Friday, August 10, 2007

California Leftists hate successful charter schools

Partly because they are hard to unionize

Gov. Arnold Schwarzenegger's 2007-08 budget included $43 million to help charter schools in low-income areas pay rent on classroom space. As the Legislature's dominant Democrats reconfigured his budget in May and June, they lowered the appropriation to $18 million and then shifted it from the budget bill into one of the 15 "trailer bills" that accompany the budget.

The trailer bill, Senate Bill 92, contains a little extra verbiage that reportedly was written in Assembly Speaker Fabian Nunez's office and is vaguely described in the Assembly's budget synopsis as "various changes regarding the state's regulation of statewide-benefit charters. ..." There is nothing vague about the words' effect, however. They would virtually eliminate statewide charter schools and appear to be aimed at the Green Dot system of charter schools that is revolutionizing -- for the better -- high schooling in poor Los Angeles neighborhoods with smaller, more focused schools.

Current law allows the State Board of Education to approve statewide charters in addition to those granted by local authorities. SB 92, which cleared the Assembly but is hung up in the Senate due to a broader budget impasse, would limit such charters to three years and prohibit renewal. And since no one would found a charter school for just three years, the effect of its enactment would be to eliminate statewide charters.

While Green Dot is not specifically mentioned in the legislation, it would inhibit or block the expansion that founder Steve Barr wants to pursue. Green Dot filed an application for a statewide charter last year, then withdrew it for modification after an initial hearing.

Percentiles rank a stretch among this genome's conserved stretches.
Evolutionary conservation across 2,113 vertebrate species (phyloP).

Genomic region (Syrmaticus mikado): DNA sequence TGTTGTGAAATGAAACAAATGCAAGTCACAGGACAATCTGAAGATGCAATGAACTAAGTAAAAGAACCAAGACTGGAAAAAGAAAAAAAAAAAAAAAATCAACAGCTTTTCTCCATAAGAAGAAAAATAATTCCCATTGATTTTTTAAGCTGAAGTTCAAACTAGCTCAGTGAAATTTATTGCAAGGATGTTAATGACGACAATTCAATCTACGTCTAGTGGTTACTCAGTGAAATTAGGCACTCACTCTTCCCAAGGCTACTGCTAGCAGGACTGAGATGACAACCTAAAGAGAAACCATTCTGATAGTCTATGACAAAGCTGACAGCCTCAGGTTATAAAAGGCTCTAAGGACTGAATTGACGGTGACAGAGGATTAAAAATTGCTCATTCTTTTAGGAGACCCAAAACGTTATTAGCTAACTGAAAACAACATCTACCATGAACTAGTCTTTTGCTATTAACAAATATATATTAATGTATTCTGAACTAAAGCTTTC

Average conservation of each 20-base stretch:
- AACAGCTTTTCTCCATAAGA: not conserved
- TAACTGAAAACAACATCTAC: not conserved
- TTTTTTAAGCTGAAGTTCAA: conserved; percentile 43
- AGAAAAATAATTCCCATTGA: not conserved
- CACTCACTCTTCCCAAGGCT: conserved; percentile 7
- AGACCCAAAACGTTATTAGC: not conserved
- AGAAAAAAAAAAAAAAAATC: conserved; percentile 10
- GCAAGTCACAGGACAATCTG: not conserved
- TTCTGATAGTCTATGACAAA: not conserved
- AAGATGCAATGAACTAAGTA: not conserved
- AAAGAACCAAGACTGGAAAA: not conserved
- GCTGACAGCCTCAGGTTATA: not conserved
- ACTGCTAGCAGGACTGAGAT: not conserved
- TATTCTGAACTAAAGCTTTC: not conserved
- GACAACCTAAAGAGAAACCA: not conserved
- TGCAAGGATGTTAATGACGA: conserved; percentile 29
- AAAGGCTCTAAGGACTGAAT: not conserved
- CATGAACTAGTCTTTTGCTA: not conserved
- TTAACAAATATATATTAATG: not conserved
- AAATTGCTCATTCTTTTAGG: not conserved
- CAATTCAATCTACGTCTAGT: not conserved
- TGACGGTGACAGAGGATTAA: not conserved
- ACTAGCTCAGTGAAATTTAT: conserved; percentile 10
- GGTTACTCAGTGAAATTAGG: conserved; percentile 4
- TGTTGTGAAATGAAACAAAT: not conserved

Why would Green Dot be targeted? Barr is a one-time fundraiser for the state Democratic Party and a co-founder of the left-leaning Rock the Vote movement who has made improvement of education for poor children a crusade, but he's earned the enmity of the powerful United Teachers of Los Angeles, or UTLA.

Why? It's not because Barr is anti-union, but because he's invited Green Dot teachers to form their own union, Association de Maestros Unidos, which has a contract that's more flexible than UTLA's contract with the hugely troubled Los Angeles Unified School District. "We could have and probably should have organized the Green Dot schools," A.J. Duffy, UTLA's president, said in remarkably candid remarks in a lengthy and quite positive New York Times article about Green Dot last month. "They started with one charter school, and now have 10, and in short order they'll have 20 schools in Los Angeles, with all the teachers paying dues to a different union. And that's a problem."

Earlier in the year, Assemblyman Mark Leno, D-San Francisco, carried a bill that was amended to repeal the State Board of Education's charter school authority altogether, but the measure stalled. SB 92, in effect, revives its thrust.

Nunez maintains a very close political relationship with UTLA, but his spokesman, Steve Maviglio, insists that Green Dot is "not particularly" being targeted; rather, he says, the bill's aimed at the board's broad interpretation of its authority to grant charters and is meant to spur negotiations on the issue with the Schwarzenegger administration.

Barr said that he was warned that the money for charter schools in poor neighborhoods would be used as leverage on the battle over statewide charter school policy.

Pairing the $18 million appropriation for charter schools in poor neighborhoods with the extra language would create a carrot-and-stick dilemma for Schwarzenegger. If he were to sign the bill, it would stunt the growth of charter schools statewide, but if he were to veto it, the lack of funds would stunt their operation in poor areas. And who really loses in all of these machinations? Poor kids, of course.


'Baby Einstein': not such a bright idea

Infants shown such educational series end up with poorer vocabularies, study finds. Researcher says 'American Idol' is better.